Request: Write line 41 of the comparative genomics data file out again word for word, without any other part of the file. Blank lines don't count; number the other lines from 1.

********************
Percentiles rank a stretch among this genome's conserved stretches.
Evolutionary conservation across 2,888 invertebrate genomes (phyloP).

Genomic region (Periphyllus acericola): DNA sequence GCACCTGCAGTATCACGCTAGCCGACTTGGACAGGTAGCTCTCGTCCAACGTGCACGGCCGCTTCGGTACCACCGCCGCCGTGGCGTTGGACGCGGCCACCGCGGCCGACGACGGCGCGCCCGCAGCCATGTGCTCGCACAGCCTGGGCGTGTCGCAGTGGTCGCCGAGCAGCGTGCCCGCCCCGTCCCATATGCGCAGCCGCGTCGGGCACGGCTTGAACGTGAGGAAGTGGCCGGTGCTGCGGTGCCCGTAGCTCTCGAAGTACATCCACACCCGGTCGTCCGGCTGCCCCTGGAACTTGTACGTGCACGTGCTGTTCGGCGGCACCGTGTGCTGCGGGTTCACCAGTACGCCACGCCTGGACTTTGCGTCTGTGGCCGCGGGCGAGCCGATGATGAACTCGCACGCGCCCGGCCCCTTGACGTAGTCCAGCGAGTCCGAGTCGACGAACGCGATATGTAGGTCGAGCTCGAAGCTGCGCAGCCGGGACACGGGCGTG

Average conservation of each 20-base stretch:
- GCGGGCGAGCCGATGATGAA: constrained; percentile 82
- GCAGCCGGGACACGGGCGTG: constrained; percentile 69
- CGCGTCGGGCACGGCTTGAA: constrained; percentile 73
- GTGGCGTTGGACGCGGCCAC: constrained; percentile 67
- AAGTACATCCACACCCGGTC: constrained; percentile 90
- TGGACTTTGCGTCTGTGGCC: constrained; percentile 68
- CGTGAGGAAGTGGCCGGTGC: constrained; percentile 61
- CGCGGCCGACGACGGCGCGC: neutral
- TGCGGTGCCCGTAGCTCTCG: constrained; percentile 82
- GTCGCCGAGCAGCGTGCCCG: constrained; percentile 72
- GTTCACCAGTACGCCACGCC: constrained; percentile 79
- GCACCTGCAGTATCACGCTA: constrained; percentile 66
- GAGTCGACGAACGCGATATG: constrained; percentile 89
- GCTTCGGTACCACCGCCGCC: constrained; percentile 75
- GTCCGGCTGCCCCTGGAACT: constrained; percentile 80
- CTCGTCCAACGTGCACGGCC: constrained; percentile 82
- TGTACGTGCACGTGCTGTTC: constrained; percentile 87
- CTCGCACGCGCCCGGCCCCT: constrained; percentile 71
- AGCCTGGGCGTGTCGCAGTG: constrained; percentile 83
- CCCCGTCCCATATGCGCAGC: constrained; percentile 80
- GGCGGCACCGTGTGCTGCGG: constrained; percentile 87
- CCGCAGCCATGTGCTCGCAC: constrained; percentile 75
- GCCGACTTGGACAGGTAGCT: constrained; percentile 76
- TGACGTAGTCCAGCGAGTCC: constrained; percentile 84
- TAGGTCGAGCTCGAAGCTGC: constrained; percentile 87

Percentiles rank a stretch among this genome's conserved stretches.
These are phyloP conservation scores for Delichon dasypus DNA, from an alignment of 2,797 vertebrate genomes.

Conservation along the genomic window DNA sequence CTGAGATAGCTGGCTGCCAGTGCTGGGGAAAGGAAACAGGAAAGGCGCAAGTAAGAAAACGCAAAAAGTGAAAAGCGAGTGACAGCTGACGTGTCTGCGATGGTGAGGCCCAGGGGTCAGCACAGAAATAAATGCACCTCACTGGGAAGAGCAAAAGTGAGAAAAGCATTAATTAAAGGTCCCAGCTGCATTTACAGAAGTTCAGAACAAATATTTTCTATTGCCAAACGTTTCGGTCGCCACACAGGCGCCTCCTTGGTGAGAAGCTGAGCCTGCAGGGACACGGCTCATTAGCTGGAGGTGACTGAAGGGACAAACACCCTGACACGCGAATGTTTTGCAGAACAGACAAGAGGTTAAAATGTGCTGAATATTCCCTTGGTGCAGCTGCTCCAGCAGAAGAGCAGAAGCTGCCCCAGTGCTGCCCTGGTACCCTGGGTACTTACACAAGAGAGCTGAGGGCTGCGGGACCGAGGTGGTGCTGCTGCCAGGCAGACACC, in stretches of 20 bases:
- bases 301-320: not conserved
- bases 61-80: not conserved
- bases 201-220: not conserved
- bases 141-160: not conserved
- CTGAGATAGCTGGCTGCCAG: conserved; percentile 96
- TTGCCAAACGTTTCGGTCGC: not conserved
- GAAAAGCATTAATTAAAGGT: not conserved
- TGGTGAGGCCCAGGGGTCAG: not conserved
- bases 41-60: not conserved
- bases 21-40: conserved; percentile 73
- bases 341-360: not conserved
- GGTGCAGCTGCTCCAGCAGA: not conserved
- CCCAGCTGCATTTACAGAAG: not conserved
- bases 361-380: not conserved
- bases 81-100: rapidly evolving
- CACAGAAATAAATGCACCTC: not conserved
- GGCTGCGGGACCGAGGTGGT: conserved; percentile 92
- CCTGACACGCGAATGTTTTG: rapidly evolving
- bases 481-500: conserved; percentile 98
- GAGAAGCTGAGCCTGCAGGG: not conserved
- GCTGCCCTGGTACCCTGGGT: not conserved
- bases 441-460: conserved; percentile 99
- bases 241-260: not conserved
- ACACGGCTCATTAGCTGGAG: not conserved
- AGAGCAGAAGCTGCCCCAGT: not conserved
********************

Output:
- bases 41-60: not conserved